Effects of mercaptoacetate on the fatty acid oxidation and liver enzyme activity

On the basis of the published results (Nordmann and Nordmann, 1971; Sabourault et al.,1976; Sabourault et al.,1979; Bauché et al.,1981; Bauché et al.,1982; Bauché et al.,1983.; Sabbagh et al.,1985; Schulz, 1987), there is no doubt that mercaptoacetate inhibited the hepatic-ßoxidation of fatty acids resulting in a greater conversion into triglycerides in the liver. As a result, ketogenesis was inhibited.

 

Intraperitoneal administrations (31 mg/kg bw and 15 mg/kg bw, 3 hours later) of 2-mercaptoethanol (which is oxidized to mercaptoacetate) causes a fatty liver, as shown by the highly significant (p<0.01) increase of liver triglycerides (2.2x), accompanied by a considerable increase of plasma free fatty acids (2.4x) and by remarkable decreases in blood ketone bodies (acetoacetate –73% and ß-hydroxybutyrate –90%), 3 hours after the 2ndinjection. A very significant (p<0.01) decrease of blood glucose (-35%) and liver glycogen (-70%) content occurs at the same time (Nordmann and Nordmann, 1971).

It appears that mercaptoacetate administered to female Wistar rats (45 mg/kg bw, i. p.) induced an increase of hepatic triacylglycerol (2.7x at 3h and 13.7x at 24h) and blood free fatty acids (3.9x at 3h and no effects at 24h), a decrease of blood triacylglycerol (-30% at 3h and –48% at 24h) and phospholipids (-43% at 3 h and –18% at 24h) as well as a reduction in the hepatic ketone body level (acetoacetate –52% at 3h and ß-hydroxybutyrate –75% at 3h and –42% at 24h). The large and early increase of blood free fatty acids reflects most probably an enhanced peripheral fat mobilization, which is an important factor in the pathogenesis of fatty liver (Sabourault et al., 1976).

After mercaptoacetate administration (45 mg/kg bw i. p.) the hepatic levels of free CoA-SH and acetyl-CoA were markedly decreased, falling to c. a. 20% of the control values. At the same time, on the contrary, the hepatic acyl-CoA level was increased (+120%), an effect which did not completely balance, however, the reduction in free CoA-SH and acetyl-CoA concentrations. Moreover, 2-mercaptoacetate treatments induced both a dramatic increase (> 15x) of the hepatic pyruvate level and a significant reduction (-40%) of the blood glucose level (Sabourault et al., 1979). The increase in hepatic pyruvate level could result from a direct/indirect inhibition of the mitochondrial utilization of pyruvate by mercaptoacetate.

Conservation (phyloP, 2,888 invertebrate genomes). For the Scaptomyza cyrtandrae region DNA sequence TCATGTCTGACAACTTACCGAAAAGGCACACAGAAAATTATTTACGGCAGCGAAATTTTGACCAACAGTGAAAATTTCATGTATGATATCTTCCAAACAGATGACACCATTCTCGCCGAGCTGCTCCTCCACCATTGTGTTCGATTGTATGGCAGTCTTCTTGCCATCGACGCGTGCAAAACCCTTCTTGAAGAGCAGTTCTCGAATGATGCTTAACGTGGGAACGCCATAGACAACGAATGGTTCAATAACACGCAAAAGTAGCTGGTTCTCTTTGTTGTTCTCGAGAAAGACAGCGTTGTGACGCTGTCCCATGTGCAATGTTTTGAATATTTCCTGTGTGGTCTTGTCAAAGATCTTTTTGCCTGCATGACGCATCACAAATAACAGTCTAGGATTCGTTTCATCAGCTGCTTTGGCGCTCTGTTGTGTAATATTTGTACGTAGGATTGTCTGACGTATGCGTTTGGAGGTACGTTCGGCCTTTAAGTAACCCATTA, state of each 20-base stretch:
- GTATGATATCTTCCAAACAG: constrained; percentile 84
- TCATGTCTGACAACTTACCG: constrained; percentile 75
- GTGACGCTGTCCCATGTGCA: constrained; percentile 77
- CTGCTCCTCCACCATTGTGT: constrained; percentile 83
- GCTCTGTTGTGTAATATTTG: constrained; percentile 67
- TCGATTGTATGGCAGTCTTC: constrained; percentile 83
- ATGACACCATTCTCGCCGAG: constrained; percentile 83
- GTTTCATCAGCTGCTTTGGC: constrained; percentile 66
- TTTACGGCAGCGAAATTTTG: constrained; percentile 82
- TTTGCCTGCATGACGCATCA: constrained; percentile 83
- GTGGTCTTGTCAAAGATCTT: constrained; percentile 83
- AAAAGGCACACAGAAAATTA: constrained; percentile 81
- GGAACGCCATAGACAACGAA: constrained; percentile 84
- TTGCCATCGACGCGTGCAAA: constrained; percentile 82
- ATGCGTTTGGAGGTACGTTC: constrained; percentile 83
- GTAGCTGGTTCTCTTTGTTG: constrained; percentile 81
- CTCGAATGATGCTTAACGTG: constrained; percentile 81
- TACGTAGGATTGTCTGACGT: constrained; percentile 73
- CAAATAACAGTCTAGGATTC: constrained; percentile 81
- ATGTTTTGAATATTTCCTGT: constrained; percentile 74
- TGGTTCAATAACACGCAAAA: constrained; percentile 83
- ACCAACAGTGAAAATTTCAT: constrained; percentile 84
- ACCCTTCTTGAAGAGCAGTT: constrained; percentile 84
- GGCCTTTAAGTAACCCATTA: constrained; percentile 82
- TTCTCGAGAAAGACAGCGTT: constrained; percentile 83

Indeed, it has been shown, using rat hepatic mitochondria, that mercaptoacetate could be a substrate for acetyl-CoA synthase, following an ATP-dependent activation, and that the resulting compound, 2-mercaptoacetyl-CoA could inhibit non-specifically the fatty acyl-CoA dehydrogenases (long-chain general and short-chain acyl-CoAdehydrogenases) as well as the branched-chain acyl-CoA dehydrogenase, namely isovaleryl-CoA (Bauché et al., 1982 and Bauché et al., 1983; Sabbagh et al., 1985).

Mercaptoacetate injected parenterally or administered by gavage, significantly depressed hepatic succinoxidase (SO) in rats, mice and rabbits, the male displaying a higher sensitivity than the adult female.

In vitro, mercaptoacetate was without effect on cytochrome oxidase and diaphorase activities but depressed NADH cytochrome-c-reductase activity. In vivo, mercaptoacetate was without action on the SO activity in spleen and brain but was inhibited in liver and kidneys of male rats. The activities of the hepatic xanthine oxidase, D-amino acid oxidase, malic oxidase, LDH and alcohol deshydrogenase as well as the activities of the renal LDH and alcohol deshydrogenase were not affected. The feeding of diets supplemented with excessive amounts of amino acids prior to the injection of mercaptoacetate, protected against the action of the thiol (Bakshy and Gershbein, 1971 and Bakshy and Gershbein, 1973).

 

Effects of mercaptoacetate on food consumption

The effect of mercaptoacetate on food consumption seems to depend on the age, the strain, the nutritional status and on the nature of the dietary fat.

 

Several experiments have shown that mercaptoacetate increased the food intake in medium- or high-fat fed animals but not in low-fat fed animals (Scharrer and Langhans, 1986). This increase was essentially due to the reduced interval between meals rather than the increase of the meals size or duration (Langhans and Scharrer, 1987). The inhibition exerted by mercaptoacetate on the ß-oxidation of the fatty acids was considered to be the earliest metabolic signal modifying independent ingestion in rats (increase of the plasma free fatty acids, decrease of plasma ß-hydroxybutyrate confirmed the inhibition). A long-term feeding-inhibitory effect could also be observed after mercaptoacetate administrations, probably mediated by a different mechanism than its feeding-stimulatory effect (Brand tet al., 2006).